Author: Parker, Morgan, Binding: Paperback, Imprint: Corsair, Series: N/A, Publisher: Little, Brown Book Group, Published: 07/02/2019, Pagination: 112 pages, Classification: Literature & literary studies, Country of Publication: United Kingdom
"Parker explores Black womanhood in America, reflecting on generational trauma, objectification and community. Looking at internal and external factors that bring all these poems together, Parker uses humour and has a matter-of-factness to her imagery which transports you into her stories: "We don't pray anymore/the way our parents taught us./Instead we stack our arms with wood and music/hatches from our tongue rings./Hymns for dead, hookahs for/the almost-dead. Praise our half-lives."
From the breakout author of There Are More Beautiful Things Than Beyoncé comes a profound and deceptively funny exploration of Black American womanhood.
‘2019 justly belongs to Morgan Parker. Her poems shred me with their intelligence, dark humor and black-hearted vision. Parker is one of this generation’s best minds’ Danez Smith, winner of the Forward Prize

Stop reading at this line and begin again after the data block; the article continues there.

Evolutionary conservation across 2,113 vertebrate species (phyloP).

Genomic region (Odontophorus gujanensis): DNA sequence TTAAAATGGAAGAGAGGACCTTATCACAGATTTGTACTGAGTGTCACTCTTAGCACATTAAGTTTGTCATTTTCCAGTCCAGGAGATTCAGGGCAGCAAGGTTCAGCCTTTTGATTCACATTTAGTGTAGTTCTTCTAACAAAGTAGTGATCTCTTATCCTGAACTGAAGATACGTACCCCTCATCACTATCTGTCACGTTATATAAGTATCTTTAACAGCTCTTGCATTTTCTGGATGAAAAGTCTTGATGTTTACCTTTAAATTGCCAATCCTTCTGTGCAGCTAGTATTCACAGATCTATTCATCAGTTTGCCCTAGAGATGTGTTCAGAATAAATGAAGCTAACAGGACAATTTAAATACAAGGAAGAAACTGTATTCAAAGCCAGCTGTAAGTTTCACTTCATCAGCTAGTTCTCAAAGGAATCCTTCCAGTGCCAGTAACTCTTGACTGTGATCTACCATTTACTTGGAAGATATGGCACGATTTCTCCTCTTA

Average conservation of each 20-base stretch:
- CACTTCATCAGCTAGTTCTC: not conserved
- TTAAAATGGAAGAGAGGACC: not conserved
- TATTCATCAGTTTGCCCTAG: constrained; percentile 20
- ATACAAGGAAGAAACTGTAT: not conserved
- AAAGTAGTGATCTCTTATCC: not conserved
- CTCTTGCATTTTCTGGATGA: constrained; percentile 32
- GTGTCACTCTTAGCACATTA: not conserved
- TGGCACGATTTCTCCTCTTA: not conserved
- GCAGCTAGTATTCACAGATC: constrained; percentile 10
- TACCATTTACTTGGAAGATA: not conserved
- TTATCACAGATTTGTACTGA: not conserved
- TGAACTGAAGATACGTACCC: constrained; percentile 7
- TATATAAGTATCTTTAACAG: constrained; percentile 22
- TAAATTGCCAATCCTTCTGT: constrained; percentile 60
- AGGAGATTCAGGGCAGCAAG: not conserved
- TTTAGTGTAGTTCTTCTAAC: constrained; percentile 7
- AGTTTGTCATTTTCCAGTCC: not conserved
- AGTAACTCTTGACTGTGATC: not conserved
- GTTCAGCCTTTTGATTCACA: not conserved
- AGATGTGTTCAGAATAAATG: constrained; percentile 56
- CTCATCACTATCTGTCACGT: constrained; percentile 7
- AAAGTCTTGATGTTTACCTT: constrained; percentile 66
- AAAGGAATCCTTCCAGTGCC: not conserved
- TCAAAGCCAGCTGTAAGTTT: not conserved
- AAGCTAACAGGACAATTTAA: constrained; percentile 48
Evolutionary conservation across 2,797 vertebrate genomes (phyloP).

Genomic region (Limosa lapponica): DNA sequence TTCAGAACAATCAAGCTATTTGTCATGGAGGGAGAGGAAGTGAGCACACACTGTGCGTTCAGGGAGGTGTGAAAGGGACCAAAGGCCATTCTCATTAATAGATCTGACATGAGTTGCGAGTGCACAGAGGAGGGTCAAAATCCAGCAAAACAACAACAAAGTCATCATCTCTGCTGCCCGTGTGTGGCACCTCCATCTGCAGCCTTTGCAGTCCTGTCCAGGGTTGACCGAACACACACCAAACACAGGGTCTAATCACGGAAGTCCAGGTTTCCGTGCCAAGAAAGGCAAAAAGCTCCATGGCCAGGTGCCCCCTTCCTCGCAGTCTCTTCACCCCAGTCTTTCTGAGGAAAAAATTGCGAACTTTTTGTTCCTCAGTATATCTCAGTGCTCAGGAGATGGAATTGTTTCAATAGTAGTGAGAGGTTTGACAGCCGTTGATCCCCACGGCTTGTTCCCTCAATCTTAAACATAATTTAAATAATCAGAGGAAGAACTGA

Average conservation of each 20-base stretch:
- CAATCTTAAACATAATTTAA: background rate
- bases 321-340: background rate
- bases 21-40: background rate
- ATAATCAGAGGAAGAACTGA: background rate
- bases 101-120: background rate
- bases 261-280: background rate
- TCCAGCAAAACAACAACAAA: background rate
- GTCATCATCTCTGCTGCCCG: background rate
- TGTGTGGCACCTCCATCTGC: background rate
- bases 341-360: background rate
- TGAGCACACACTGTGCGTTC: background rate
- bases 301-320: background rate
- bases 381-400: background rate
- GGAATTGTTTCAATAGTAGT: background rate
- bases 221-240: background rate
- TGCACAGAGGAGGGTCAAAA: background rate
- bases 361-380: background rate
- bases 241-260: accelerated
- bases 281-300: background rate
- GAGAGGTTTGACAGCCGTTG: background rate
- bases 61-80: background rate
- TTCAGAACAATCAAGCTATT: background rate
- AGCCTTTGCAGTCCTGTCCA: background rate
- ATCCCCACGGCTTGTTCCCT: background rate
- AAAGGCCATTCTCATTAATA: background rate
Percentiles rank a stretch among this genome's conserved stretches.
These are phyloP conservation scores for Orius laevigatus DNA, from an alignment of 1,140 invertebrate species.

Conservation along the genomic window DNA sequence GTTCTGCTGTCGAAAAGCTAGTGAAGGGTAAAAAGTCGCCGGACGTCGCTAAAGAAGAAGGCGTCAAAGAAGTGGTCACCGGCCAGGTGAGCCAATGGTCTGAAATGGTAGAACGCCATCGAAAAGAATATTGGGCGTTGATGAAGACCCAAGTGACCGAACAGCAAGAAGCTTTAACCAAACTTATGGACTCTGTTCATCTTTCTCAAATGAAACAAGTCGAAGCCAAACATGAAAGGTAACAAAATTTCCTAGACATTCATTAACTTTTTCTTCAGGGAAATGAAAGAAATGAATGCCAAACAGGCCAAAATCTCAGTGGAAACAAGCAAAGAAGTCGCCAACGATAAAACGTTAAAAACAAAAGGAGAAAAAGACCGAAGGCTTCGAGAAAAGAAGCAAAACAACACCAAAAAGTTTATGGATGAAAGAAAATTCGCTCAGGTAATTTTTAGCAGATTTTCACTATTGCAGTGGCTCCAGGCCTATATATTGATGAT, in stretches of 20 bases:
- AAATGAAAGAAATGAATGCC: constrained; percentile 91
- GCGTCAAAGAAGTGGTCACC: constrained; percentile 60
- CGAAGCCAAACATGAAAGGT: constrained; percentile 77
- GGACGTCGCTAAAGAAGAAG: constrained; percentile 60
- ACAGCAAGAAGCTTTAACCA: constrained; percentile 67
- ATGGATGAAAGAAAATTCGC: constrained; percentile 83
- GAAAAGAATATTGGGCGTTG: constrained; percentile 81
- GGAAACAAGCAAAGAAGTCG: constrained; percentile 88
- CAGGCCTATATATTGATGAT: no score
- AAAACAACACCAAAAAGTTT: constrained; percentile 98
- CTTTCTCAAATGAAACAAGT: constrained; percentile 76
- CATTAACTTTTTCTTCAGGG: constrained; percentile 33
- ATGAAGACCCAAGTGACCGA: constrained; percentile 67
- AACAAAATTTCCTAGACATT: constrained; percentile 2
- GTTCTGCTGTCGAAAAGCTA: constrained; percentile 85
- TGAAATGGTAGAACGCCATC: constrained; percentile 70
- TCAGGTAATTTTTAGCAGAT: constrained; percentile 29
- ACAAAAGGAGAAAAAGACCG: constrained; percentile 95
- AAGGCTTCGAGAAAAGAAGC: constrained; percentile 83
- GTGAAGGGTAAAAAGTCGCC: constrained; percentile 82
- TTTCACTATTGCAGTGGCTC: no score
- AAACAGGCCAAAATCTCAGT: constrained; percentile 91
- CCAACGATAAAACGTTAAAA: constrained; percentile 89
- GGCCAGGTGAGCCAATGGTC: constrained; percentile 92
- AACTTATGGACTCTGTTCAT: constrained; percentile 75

‘A riveting testimony to everyday blackness . . . It is wry and atmospheric, an epic work of aural pleasures and personifications that demands to be read – both as an account of a private life and as searing political protest’ TIME Magazine
Magical Negro is an archive of Black everydayness, a catalogue of contemporary folk heroes, an ethnography of ancestral grief, and an inventory of figureheads, idioms and customs. These poems are both elegy and jive, joke and declaration, songs of congregation and self-conception. They connect themes of loneliness, displacement, grief, ancestral trauma and objectification, while exploring tropes and stereotypes of Black Americans.
Focused primarily on depictions of Black womanhood alongside personal narratives, the collection tackles interior and exterior politics – of both the body and society, of both the individual and the collective experience.
In Magical Negro, Morgan Parker creates a space of witness, of airing grievances, of pointing out patterns. In these poems are living documents, pleas, latent traumas, inside jokes and unspoken anxieties situated as firmly in the past as in the present – timeless Black melancholies and triumphs.